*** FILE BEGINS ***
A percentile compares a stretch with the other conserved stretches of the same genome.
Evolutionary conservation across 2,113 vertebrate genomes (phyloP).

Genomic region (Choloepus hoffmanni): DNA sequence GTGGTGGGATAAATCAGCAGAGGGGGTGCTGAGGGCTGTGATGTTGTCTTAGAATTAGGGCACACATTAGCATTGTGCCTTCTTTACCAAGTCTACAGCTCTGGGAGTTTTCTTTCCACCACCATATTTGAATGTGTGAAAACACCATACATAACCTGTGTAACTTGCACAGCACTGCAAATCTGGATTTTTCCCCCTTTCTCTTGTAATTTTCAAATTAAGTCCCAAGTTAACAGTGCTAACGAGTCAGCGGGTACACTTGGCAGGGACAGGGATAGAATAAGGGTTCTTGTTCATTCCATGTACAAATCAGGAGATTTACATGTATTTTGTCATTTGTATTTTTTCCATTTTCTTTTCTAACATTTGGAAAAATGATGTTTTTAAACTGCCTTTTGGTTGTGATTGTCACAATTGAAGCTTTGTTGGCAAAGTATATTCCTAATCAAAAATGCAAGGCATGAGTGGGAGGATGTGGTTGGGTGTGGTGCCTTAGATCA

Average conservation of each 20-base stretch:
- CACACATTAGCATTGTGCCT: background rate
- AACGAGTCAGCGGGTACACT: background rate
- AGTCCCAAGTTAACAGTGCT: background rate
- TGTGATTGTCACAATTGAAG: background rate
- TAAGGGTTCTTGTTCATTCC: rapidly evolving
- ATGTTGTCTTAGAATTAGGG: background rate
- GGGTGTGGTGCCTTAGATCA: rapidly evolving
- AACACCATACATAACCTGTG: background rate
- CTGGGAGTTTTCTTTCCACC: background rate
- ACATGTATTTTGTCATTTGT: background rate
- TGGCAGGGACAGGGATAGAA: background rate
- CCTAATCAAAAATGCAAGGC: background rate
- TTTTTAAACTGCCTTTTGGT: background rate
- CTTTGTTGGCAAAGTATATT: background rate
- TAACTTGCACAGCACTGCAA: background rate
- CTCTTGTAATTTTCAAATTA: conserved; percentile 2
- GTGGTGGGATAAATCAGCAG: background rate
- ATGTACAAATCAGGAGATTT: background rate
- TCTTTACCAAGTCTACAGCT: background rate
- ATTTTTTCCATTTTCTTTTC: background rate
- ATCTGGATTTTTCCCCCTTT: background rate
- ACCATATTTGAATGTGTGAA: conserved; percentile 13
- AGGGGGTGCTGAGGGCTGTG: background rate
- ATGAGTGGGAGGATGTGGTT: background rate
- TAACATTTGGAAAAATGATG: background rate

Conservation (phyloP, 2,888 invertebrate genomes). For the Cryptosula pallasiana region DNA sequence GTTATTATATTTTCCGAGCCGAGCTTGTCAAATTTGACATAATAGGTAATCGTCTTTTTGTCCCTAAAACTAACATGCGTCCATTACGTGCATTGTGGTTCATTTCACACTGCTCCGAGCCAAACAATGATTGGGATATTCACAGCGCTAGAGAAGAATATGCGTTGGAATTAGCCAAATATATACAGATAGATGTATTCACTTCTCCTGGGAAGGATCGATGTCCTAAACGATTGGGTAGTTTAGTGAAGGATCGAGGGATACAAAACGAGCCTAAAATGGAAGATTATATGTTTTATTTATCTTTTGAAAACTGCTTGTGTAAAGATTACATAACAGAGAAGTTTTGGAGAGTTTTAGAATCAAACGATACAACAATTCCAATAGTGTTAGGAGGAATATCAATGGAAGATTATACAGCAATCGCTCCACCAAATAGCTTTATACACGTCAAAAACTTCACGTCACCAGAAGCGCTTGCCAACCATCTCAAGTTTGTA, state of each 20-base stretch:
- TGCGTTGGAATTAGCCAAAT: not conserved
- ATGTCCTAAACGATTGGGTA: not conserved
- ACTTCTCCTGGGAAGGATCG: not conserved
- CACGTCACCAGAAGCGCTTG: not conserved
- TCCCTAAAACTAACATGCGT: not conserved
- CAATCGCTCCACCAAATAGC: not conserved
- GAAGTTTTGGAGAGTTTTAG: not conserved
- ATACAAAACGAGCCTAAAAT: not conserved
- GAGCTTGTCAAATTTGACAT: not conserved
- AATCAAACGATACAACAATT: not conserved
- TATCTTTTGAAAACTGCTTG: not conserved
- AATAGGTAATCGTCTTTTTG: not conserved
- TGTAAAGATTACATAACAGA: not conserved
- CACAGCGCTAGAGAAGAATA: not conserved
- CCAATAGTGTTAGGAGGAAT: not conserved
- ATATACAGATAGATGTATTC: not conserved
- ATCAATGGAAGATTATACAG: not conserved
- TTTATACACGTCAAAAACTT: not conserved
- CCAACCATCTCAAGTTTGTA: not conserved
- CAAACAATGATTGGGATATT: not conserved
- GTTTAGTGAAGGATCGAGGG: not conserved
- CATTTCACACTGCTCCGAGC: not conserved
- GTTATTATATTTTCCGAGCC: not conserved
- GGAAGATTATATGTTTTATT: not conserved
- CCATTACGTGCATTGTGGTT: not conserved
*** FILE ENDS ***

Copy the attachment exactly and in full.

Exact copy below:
A percentile compares a stretch with the other conserved stretches of the same genome.
Evolutionary conservation across 2,113 vertebrate genomes (phyloP).

Genomic region (Choloepus hoffmanni): DNA sequence GTGGTGGGATAAATCAGCAGAGGGGGTGCTGAGGGCTGTGATGTTGTCTTAGAATTAGGGCACACATTAGCATTGTGCCTTCTTTACCAAGTCTACAGCTCTGGGAGTTTTCTTTCCACCACCATATTTGAATGTGTGAAAACACCATACATAACCTGTGTAACTTGCACAGCACTGCAAATCTGGATTTTTCCCCCTTTCTCTTGTAATTTTCAAATTAAGTCCCAAGTTAACAGTGCTAACGAGTCAGCGGGTACACTTGGCAGGGACAGGGATAGAATAAGGGTTCTTGTTCATTCCATGTACAAATCAGGAGATTTACATGTATTTTGTCATTTGTATTTTTTCCATTTTCTTTTCTAACATTTGGAAAAATGATGTTTTTAAACTGCCTTTTGGTTGTGATTGTCACAATTGAAGCTTTGTTGGCAAAGTATATTCCTAATCAAAAATGCAAGGCATGAGTGGGAGGATGTGGTTGGGTGTGGTGCCTTAGATCA

Average conservation of each 20-base stretch:
- CACACATTAGCATTGTGCCT: background rate
- AACGAGTCAGCGGGTACACT: background rate
- AGTCCCAAGTTAACAGTGCT: background rate
- TGTGATTGTCACAATTGAAG: background rate
- TAAGGGTTCTTGTTCATTCC: rapidly evolving
- ATGTTGTCTTAGAATTAGGG: background rate
- GGGTGTGGTGCCTTAGATCA: rapidly evolving
- AACACCATACATAACCTGTG: background rate
- CTGGGAGTTTTCTTTCCACC: background rate
- ACATGTATTTTGTCATTTGT: background rate
- TGGCAGGGACAGGGATAGAA: background rate
- CCTAATCAAAAATGCAAGGC: background rate
- TTTTTAAACTGCCTTTTGGT: background rate
- CTTTGTTGGCAAAGTATATT: background rate
- TAACTTGCACAGCACTGCAA: background rate
- CTCTTGTAATTTTCAAATTA: conserved; percentile 2
- GTGGTGGGATAAATCAGCAG: background rate
- ATGTACAAATCAGGAGATTT: background rate
- TCTTTACCAAGTCTACAGCT: background rate
- ATTTTTTCCATTTTCTTTTC: background rate
- ATCTGGATTTTTCCCCCTTT: background rate
- ACCATATTTGAATGTGTGAA: conserved; percentile 13
- AGGGGGTGCTGAGGGCTGTG: background rate
- ATGAGTGGGAGGATGTGGTT: background rate
- TAACATTTGGAAAAATGATG: background rate

Conservation (phyloP, 2,888 invertebrate genomes). For the Cryptosula pallasiana region DNA sequence GTTATTATATTTTCCGAGCCGAGCTTGTCAAATTTGACATAATAGGTAATCGTCTTTTTGTCCCTAAAACTAACATGCGTCCATTACGTGCATTGTGGTTCATTTCACACTGCTCCGAGCCAAACAATGATTGGGATATTCACAGCGCTAGAGAAGAATATGCGTTGGAATTAGCCAAATATATACAGATAGATGTATTCACTTCTCCTGGGAAGGATCGATGTCCTAAACGATTGGGTAGTTTAGTGAAGGATCGAGGGATACAAAACGAGCCTAAAATGGAAGATTATATGTTTTATTTATCTTTTGAAAACTGCTTGTGTAAAGATTACATAACAGAGAAGTTTTGGAGAGTTTTAGAATCAAACGATACAACAATTCCAATAGTGTTAGGAGGAATATCAATGGAAGATTATACAGCAATCGCTCCACCAAATAGCTTTATACACGTCAAAAACTTCACGTCACCAGAAGCGCTTGCCAACCATCTCAAGTTTGTA, state of each 20-base stretch:
- TGCGTTGGAATTAGCCAAAT: not conserved
- ATGTCCTAAACGATTGGGTA: not conserved
- ACTTCTCCTGGGAAGGATCG: not conserved
- CACGTCACCAGAAGCGCTTG: not conserved
- TCCCTAAAACTAACATGCGT: not conserved
- CAATCGCTCCACCAAATAGC: not conserved
- GAAGTTTTGGAGAGTTTTAG: not conserved
- ATACAAAACGAGCCTAAAAT: not conserved
- GAGCTTGTCAAATTTGACAT: not conserved
- AATCAAACGATACAACAATT: not conserved
- TATCTTTTGAAAACTGCTTG: not conserved
- AATAGGTAATCGTCTTTTTG: not conserved
- TGTAAAGATTACATAACAGA: not conserved
- CACAGCGCTAGAGAAGAATA: not conserved
- CCAATAGTGTTAGGAGGAAT: not conserved
- ATATACAGATAGATGTATTC: not conserved
- ATCAATGGAAGATTATACAG: not conserved
- TTTATACACGTCAAAAACTT: not conserved
- CCAACCATCTCAAGTTTGTA: not conserved
- CAAACAATGATTGGGATATT: not conserved
- GTTTAGTGAAGGATCGAGGG: not conserved
- CATTTCACACTGCTCCGAGC: not conserved
- GTTATTATATTTTCCGAGCC: not conserved
- GGAAGATTATATGTTTTATT: not conserved
- CCATTACGTGCATTGTGGTT: not conserved